MAY 10, 1960
WASHINGTON. —I began a busy day last Friday by meeting a group Brandeis University students with which I have been associated in a lecture course at the university this winter. We had an early lunch after they had visited the United Nations buildings, and they planned to sit in on a meeting of the Economic and Social Council in the afternoon.
I left the group after lunch and went back to my office at the American Association for the United Nations to meet some students from the Republic of Guinea. They looked so relieved when they found I could speak French and we had a pleasant time together.
These students had been in this country for several weeks, traveling in the South, Middle West and New England. They had been staying in American homes and felt they had learned a great deal about American life. As so often happens, the differences between their own circumstances and what they found here made it difficult for them to see how they could apply their experiences in this country to their own way of life.
I had time for only a little office work before leaving to make a recording, and from there I went to the annual meeting in New York of the Friendly Visitors to the Women's House of Detention.
I was impressed by the report of the president, Mrs. Janet Levin, a charming young woman. If anything can be done to improve the dreary House of Detention, Mrs. Levin and her co-workers are doing it.
These women have the concept that the inmates need more than a little money when they leave the House of Detention. In the past, a departing inmate was given a dress or a suit and 25 cents, so they often went back to their old way of earning a living because it was the only thing open to them.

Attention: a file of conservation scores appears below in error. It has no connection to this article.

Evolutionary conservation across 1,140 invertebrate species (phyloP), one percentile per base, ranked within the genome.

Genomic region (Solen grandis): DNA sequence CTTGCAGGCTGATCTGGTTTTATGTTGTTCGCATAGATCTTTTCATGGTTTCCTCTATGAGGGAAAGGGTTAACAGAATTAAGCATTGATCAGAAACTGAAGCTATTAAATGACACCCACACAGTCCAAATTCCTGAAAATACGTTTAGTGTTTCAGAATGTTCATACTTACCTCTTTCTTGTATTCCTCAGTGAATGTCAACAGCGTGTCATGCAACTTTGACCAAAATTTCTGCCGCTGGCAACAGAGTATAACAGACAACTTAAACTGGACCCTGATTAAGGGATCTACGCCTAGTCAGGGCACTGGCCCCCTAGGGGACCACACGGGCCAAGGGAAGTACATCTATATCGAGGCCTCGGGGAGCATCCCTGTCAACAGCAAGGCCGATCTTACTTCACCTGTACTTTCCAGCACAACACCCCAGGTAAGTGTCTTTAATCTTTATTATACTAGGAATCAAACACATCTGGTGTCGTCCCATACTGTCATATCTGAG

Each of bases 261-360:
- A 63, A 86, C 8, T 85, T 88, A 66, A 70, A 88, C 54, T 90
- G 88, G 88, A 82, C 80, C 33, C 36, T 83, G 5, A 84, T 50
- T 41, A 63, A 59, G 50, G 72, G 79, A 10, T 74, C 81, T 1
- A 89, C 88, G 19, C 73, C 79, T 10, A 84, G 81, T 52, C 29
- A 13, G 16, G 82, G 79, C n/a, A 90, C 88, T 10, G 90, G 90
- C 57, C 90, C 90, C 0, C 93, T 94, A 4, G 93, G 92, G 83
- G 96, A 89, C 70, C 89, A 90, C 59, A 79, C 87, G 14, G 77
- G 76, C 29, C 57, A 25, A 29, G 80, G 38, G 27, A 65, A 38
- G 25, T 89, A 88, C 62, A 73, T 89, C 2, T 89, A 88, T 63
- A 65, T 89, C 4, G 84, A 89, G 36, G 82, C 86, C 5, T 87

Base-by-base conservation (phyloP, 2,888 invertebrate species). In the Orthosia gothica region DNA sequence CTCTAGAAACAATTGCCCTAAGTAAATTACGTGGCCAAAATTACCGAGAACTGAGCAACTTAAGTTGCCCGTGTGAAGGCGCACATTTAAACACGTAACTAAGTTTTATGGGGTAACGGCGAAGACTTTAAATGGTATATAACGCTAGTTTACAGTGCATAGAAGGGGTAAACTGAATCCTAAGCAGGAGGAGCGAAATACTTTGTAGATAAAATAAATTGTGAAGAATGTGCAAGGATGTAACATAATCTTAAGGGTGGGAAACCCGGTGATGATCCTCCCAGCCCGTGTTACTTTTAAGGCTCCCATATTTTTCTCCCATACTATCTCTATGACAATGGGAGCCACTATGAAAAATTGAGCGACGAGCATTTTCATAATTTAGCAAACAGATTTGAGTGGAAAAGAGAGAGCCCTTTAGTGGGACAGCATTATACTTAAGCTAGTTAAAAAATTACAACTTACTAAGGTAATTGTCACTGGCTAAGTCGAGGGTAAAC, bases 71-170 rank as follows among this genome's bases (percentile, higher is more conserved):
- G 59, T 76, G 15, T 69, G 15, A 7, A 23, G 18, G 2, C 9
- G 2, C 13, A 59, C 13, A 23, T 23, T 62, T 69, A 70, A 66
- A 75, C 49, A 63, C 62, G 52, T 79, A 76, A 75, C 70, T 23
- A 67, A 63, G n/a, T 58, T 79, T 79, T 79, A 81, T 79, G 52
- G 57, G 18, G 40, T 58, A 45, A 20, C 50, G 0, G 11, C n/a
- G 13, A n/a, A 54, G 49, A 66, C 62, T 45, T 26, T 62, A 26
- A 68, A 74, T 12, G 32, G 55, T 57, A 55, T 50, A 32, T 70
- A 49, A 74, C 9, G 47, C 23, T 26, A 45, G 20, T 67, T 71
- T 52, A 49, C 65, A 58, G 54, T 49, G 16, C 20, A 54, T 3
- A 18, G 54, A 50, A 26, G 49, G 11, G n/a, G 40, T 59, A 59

But with a friend to help them find a job, to help them live until they find that job and even to help them return to their families, the whole picture changes. This help is being offered by the Friendly Visitors, and if there are women coming out of the House of Detention to make a success of their lives, it is due in large part to this organization which Correction Commissioner Anna M. Kross brought into being.
I got home in time to receive Frau Rosa Jochmann, a lady from Vienna, Austria, who is in this country under State Department auspices. She is a Socialist member of Parliament. She said her visit to this country had been most interesting.
At a little after 5 p.m. Lady Stella Reading; her niece, Miss Veronica Glegg, and Prof. and Mrs. Lawrence Fuchs of Brandeis University all started with Miss Maureen Corr and myself for Hyde Park. The whole Brandeis class was with me at the Memorial Library there on Saturday, and we had a picnic on my lawn.
On Sunday I went to Boston for my television program, and I was there Monday as well, but I will tell you about that later.